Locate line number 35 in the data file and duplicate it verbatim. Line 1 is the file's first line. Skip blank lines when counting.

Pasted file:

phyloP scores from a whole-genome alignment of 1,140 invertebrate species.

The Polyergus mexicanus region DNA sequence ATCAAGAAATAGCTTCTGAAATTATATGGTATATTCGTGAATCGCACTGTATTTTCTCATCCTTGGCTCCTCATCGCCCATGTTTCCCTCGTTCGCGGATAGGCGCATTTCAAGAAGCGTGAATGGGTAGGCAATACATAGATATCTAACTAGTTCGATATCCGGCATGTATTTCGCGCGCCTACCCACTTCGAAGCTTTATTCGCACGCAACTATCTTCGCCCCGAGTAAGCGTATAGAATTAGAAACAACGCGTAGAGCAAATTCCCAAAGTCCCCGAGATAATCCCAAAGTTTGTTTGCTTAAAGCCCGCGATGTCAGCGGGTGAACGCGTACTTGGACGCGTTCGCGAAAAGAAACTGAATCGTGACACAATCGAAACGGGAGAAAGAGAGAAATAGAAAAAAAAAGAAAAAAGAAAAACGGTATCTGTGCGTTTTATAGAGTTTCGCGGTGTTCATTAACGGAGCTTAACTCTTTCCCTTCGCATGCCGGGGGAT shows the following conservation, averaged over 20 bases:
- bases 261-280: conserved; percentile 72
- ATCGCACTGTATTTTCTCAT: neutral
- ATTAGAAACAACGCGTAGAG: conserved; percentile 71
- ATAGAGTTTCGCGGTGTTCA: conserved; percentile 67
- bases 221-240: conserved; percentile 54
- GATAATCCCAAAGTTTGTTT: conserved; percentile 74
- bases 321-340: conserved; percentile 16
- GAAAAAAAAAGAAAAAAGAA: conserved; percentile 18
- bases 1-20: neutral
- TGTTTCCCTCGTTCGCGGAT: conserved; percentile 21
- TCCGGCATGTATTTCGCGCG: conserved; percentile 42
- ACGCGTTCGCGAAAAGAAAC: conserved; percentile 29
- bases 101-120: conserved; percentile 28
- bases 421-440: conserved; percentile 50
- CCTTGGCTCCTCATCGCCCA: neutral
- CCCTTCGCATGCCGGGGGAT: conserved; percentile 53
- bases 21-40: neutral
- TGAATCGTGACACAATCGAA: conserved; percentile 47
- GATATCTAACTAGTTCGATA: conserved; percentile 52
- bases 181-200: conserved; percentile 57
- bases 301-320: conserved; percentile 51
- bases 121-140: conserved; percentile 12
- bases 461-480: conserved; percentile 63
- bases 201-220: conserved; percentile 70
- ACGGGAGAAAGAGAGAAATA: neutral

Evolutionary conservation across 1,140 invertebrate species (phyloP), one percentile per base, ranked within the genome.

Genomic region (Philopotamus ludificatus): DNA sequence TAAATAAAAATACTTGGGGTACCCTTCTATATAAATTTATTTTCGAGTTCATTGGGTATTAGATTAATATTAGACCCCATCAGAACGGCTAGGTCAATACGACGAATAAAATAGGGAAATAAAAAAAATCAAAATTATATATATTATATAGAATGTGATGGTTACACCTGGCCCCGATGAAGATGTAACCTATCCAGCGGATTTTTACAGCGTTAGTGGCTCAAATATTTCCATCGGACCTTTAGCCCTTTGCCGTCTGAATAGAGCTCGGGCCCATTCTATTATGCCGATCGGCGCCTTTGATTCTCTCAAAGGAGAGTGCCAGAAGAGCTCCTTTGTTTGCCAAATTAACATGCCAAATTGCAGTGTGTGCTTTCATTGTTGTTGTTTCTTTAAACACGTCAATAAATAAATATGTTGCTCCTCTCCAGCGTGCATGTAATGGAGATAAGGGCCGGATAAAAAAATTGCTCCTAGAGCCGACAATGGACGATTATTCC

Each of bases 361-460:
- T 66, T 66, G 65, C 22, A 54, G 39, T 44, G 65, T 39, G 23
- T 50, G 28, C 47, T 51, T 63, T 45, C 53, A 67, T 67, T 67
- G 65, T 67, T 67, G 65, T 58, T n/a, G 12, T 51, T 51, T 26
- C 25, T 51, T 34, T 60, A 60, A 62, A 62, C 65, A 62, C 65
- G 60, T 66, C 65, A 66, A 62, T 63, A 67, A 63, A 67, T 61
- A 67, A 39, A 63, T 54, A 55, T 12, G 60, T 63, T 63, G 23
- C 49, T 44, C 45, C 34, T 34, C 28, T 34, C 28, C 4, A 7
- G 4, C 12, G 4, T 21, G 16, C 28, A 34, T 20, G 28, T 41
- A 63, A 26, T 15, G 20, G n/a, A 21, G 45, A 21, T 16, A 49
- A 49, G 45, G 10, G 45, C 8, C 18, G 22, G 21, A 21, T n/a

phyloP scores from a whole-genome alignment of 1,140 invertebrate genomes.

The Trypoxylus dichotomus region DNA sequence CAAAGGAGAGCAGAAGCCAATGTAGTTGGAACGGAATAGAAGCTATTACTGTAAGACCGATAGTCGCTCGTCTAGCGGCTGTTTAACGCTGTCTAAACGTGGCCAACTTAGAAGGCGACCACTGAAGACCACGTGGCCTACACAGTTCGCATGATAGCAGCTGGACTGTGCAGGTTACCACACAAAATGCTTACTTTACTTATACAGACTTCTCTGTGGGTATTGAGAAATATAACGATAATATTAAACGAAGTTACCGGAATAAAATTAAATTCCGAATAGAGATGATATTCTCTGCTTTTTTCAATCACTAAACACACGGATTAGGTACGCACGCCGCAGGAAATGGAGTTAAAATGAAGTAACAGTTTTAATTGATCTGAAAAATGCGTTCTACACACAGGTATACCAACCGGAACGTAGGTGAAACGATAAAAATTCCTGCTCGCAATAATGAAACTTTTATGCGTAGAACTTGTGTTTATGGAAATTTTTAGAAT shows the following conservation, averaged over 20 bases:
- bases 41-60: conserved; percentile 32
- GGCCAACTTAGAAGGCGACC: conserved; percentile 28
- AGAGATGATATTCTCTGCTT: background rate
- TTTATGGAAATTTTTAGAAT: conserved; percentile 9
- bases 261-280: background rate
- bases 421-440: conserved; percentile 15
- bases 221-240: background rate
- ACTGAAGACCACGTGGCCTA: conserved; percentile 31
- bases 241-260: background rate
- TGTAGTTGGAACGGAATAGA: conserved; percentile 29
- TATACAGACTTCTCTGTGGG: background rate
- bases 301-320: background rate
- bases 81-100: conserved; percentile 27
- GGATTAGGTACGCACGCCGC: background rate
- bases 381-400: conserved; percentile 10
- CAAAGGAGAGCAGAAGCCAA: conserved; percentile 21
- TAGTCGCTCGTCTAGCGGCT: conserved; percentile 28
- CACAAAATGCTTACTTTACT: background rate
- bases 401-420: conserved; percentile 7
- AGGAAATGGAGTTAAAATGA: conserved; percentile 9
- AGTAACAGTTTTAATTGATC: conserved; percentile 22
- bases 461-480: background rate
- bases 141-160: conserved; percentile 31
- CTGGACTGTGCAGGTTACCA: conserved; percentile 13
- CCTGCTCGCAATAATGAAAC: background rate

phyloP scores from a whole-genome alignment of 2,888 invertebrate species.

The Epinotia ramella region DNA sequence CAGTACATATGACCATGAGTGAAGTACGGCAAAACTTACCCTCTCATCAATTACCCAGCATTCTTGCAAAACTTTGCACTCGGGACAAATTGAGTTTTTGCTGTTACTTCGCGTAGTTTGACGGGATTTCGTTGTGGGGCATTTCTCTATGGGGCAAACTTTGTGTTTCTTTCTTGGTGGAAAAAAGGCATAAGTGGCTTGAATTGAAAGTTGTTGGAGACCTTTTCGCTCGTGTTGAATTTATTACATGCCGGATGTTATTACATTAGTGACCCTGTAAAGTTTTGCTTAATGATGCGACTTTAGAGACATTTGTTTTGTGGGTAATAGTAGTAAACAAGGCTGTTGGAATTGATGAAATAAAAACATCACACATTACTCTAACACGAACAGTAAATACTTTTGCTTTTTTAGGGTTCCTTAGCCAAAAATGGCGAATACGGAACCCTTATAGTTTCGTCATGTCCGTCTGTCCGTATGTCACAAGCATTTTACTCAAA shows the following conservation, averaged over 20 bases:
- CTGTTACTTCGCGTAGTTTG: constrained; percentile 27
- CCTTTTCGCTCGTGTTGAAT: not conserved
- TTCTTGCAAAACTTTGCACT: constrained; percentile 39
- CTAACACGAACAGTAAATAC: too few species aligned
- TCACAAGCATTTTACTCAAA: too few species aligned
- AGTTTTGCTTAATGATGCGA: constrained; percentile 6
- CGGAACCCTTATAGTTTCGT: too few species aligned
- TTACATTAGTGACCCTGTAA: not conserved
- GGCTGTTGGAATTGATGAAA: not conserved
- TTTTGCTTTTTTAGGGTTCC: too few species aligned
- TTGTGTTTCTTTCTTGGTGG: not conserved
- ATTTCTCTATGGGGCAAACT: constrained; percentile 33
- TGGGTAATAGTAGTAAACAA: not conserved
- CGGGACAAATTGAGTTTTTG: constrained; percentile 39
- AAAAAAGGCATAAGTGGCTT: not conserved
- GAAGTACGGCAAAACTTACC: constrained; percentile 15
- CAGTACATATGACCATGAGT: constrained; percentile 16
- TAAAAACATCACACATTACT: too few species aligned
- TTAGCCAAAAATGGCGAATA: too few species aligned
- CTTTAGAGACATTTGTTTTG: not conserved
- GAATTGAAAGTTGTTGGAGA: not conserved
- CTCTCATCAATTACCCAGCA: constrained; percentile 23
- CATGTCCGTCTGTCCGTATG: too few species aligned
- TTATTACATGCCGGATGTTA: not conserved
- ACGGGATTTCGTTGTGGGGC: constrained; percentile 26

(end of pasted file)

- G 60, T 66, C 65, A 66, A 62, T 63, A 67, A 63, A 67, T 61